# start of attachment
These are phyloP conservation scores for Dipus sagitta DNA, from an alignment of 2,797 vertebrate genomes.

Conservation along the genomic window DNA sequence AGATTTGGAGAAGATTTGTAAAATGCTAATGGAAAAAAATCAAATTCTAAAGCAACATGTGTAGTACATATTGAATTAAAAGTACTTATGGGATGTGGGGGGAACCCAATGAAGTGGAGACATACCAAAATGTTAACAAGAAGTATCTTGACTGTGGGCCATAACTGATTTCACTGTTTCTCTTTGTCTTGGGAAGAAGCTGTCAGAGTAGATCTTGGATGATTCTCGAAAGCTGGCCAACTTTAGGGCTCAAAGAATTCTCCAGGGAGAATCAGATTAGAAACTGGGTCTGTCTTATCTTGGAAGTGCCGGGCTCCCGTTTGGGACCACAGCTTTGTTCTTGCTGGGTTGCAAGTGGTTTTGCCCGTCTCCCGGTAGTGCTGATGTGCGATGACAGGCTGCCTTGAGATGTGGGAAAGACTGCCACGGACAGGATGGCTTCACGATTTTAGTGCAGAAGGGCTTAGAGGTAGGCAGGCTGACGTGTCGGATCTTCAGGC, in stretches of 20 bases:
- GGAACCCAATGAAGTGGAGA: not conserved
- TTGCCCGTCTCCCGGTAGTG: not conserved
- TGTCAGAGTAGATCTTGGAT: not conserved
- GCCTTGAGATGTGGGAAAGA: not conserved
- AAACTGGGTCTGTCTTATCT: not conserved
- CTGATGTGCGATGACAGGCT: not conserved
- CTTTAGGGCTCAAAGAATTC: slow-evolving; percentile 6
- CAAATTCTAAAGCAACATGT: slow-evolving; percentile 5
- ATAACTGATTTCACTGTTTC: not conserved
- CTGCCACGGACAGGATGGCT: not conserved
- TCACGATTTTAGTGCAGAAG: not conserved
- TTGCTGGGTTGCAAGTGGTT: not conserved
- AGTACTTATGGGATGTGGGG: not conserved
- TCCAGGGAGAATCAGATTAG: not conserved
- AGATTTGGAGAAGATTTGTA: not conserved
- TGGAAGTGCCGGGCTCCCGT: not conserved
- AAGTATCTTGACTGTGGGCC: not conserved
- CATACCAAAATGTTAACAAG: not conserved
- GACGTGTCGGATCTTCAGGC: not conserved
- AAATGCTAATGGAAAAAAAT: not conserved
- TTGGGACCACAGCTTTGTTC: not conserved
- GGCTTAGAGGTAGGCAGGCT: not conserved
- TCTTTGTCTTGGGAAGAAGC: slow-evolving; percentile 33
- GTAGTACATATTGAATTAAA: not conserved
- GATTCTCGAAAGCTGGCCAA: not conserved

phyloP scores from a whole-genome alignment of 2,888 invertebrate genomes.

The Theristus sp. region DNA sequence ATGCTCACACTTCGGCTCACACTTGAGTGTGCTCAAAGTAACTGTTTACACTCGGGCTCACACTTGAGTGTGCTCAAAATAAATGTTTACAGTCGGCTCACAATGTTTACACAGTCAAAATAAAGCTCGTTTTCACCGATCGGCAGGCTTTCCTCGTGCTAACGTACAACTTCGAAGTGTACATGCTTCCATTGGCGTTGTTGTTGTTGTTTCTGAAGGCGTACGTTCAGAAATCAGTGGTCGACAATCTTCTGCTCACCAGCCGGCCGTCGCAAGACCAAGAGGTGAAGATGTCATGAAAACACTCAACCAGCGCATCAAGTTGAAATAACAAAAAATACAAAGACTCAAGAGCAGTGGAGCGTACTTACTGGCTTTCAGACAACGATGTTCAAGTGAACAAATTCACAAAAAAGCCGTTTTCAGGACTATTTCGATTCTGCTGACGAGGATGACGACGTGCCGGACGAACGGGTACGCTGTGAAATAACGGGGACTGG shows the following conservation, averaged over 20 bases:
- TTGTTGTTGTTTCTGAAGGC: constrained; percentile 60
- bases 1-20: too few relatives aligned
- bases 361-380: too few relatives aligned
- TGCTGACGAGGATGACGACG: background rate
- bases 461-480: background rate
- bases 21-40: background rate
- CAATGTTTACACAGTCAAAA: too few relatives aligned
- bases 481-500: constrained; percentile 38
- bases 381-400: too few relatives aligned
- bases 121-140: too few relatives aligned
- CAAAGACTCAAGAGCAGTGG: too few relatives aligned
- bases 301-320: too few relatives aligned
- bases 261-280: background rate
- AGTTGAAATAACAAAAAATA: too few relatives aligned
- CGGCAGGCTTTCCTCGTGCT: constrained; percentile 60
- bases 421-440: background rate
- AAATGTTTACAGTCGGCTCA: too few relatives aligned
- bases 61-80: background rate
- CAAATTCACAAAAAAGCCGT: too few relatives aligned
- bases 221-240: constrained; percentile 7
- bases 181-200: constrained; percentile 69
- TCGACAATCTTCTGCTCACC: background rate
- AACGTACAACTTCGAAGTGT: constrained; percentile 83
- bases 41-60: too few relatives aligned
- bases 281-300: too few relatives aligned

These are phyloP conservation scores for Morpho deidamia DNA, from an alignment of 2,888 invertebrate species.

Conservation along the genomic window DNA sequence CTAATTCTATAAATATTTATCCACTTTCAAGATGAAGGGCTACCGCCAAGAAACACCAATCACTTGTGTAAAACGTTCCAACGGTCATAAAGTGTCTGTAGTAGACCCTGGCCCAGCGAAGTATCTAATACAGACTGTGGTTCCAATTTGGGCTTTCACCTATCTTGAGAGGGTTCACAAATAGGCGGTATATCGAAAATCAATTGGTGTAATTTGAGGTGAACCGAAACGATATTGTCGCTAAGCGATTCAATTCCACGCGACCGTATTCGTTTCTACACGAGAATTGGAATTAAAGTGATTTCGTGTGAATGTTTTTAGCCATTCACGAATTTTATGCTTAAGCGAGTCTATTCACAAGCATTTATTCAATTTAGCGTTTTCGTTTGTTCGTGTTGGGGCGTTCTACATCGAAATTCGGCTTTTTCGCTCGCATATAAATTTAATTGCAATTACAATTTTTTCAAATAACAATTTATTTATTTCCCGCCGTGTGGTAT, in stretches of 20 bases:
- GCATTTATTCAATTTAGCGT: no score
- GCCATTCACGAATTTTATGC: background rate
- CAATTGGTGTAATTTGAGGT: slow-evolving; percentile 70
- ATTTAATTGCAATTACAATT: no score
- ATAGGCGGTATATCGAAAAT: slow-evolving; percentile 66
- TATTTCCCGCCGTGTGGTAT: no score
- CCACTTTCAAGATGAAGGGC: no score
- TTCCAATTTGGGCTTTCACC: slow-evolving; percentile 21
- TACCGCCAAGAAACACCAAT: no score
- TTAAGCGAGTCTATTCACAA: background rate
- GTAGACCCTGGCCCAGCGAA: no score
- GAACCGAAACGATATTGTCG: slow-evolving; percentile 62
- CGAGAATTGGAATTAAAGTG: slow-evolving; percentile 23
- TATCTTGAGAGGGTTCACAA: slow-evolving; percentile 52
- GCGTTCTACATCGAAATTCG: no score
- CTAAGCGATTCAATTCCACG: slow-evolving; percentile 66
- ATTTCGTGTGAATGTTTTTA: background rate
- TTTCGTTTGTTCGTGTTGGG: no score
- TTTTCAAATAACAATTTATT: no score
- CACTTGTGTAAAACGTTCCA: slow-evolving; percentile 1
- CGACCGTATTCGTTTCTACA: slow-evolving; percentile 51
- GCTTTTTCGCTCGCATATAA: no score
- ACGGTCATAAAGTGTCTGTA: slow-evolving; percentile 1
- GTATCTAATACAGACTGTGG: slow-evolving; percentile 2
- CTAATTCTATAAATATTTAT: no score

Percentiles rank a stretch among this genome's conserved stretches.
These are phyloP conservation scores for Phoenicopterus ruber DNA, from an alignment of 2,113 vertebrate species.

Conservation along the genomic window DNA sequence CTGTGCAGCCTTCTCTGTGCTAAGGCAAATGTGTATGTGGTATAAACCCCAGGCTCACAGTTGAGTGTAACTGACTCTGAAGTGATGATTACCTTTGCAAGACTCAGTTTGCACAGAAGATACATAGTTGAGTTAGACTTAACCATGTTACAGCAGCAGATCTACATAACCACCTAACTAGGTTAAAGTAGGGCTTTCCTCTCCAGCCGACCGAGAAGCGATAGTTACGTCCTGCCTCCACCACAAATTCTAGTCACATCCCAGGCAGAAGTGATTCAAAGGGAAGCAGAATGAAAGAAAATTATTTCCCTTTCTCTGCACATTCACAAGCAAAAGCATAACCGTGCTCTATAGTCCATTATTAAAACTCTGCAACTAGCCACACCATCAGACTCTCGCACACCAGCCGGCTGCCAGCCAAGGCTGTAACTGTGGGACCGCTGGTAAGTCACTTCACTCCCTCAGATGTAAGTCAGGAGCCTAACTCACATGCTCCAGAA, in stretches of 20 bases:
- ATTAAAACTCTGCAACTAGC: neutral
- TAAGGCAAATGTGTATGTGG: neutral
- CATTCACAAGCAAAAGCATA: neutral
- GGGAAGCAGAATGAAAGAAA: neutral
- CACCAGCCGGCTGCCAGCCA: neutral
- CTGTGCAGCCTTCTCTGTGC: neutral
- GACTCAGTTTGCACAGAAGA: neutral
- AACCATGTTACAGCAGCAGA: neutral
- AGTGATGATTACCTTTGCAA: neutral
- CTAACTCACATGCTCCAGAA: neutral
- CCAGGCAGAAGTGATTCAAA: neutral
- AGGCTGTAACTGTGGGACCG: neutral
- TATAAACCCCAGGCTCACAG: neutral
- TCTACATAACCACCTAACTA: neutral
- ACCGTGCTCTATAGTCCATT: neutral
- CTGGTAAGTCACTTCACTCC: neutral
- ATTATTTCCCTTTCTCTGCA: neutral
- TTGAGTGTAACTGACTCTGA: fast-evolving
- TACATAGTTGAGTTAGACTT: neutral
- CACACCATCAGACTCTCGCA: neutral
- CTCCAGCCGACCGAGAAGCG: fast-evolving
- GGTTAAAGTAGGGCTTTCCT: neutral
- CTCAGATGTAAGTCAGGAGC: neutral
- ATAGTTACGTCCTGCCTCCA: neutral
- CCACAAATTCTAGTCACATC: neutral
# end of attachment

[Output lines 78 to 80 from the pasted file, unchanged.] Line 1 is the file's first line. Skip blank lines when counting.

- GCTTTTTCGCTCGCATATAA: no score
- ACGGTCATAAAGTGTCTGTA: slow-evolving; percentile 1
- GTATCTAATACAGACTGTGG: slow-evolving; percentile 2